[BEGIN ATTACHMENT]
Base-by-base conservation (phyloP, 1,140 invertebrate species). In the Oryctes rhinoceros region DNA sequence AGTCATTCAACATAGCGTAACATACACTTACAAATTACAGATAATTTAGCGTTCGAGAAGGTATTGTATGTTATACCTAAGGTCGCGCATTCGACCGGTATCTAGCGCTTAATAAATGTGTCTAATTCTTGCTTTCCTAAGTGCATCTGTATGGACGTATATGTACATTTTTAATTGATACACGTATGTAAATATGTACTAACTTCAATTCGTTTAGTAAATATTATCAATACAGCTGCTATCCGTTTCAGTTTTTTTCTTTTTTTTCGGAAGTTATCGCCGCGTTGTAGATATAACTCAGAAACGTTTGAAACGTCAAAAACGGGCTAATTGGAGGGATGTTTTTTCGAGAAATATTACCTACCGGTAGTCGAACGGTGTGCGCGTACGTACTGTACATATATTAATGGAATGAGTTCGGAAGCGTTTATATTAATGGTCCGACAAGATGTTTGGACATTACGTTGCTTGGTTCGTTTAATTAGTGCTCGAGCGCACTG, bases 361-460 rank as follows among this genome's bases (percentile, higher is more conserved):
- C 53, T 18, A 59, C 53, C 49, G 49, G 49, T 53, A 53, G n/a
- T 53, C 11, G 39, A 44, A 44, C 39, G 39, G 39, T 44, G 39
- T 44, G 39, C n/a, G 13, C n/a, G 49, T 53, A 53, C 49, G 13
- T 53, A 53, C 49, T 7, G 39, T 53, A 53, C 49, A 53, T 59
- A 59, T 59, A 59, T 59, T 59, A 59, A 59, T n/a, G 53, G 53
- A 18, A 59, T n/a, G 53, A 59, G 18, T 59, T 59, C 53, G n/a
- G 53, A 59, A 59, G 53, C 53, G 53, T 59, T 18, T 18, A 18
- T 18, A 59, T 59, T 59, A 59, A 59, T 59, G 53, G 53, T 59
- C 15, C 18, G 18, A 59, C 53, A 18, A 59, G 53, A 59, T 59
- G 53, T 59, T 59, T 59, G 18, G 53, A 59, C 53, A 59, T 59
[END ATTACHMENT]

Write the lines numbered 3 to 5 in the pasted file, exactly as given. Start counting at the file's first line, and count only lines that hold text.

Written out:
- T 53, C 11, G 39, A 44, A 44, C 39, G 39, G 39, T 44, G 39
- T 44, G 39, C n/a, G 13, C n/a, G 49, T 53, A 53, C 49, G 13
- T 53, A 53, C 49, T 7, G 39, T 53, A 53, C 49, A 53, T 59